Maxim Lapierre has just one game under his belt as a member of the blue and green, but the newly-acquired centre already has a good feel for his Vancouver Canucks teammates.
"It's like a bunch of gentlemen," said the Saint Leonard, Que. native. "It's a mature group and they know where they're going. They're winning so the atmosphere in the room is different and I'm really happy to be a part of it."
Coming to the NHL's best club at the trade deadline from Anaheim along with MacGregor Sharp for Joel Perrault and a third rounder, Lapierre provides depth to an already potent offence. And while the six-foot-two, 207-lb centre won't be called on to provide scoring, he strengthens a fourth line in need of a solution down the middle.
"This is the type of hockey I like to play and I consider myself lucky to be here right now in this dressing room," he said. "I'm going to do everything I can to be a positive thing for this team."
Lapierre's debut Tuesday, however, didn't get off to quite a positive start. He took a holding penalty on just his second shift, finishing a minus-one with no shots or hits in 5:41 of ice time.
Captain Henrik Sedin notes it's still early to judge his new teammate, who played only one shift in the third period.
"When he gets familiar with our team and our system and everything, he's going to be more relaxed and I'm sure he can show what he can do."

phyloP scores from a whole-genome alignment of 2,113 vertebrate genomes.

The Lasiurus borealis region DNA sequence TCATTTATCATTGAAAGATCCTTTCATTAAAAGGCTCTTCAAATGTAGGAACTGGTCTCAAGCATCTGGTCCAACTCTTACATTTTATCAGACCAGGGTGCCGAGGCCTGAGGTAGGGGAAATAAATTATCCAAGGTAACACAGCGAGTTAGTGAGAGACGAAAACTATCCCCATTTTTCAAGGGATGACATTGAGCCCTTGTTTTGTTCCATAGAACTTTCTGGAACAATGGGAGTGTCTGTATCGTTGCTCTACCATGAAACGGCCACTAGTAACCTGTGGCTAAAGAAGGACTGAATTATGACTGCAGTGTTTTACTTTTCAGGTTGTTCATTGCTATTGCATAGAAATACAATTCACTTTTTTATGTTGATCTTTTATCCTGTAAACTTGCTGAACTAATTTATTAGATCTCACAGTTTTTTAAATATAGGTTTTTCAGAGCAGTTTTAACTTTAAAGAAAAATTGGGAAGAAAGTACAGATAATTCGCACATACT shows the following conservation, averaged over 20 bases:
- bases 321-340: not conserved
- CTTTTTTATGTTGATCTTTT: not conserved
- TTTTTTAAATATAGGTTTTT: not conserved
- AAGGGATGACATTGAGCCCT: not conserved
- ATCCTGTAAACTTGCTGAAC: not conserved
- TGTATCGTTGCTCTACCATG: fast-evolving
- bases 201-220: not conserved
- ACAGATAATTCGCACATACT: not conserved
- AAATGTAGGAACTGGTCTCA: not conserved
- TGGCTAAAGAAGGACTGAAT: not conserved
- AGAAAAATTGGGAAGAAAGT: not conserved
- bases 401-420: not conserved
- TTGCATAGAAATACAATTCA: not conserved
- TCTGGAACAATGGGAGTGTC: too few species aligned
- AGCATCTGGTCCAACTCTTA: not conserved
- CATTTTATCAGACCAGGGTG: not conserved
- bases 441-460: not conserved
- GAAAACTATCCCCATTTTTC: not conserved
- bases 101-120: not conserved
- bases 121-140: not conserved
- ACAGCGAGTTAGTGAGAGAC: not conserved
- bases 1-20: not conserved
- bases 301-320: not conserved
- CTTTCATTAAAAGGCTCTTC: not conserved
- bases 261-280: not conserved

While Lapierre could use a couple more games to get comfortable, he won't have to familiarize himself as much with Alain Vigneault. The Canucks coach manned the bench for Lapierre's junior team, the Prince Edward Island Rocket of the QMJHL, from 2003-2005. Having that past relationship makes the transition to a new team a bit easier, the 25-year-old said.
"The fact that he knows me helps a lot so he knows what I can bring and he knows my personality," he said. "He was the first guy to teach me how to play in the hockey system and so I'm in the NHL right now, he's a big part of it."
Having talked with Vigneault about his role on the Canucks, the former Montreal Canadien said he needs to keep his game simple, be physical, and bring energy to the team. He feels his playoff experience last season, when the Habs reached the third round before being knocked out by Philadelphia, is a bonus.
"I learned a lot last year and I'm happy I can bring that here right now," he said. "We'll be all set for the playoffs."
The other new guy
Chris Higgins spoke to the media Wednesday for the first time since arriving in Vancouver.
The 27-year-old winger, acquired in a trade from Florida, said he'll need to find his role as quickly as possible once he returns from a broken thumb.
"I'll probably start off pretty low on the totem pole because how can you argue with a team that's first in the league?" the former first rounder asked. "I have to earn my minutes, I have no problem doing that."
Higgins expects to start practising with the team in about a week.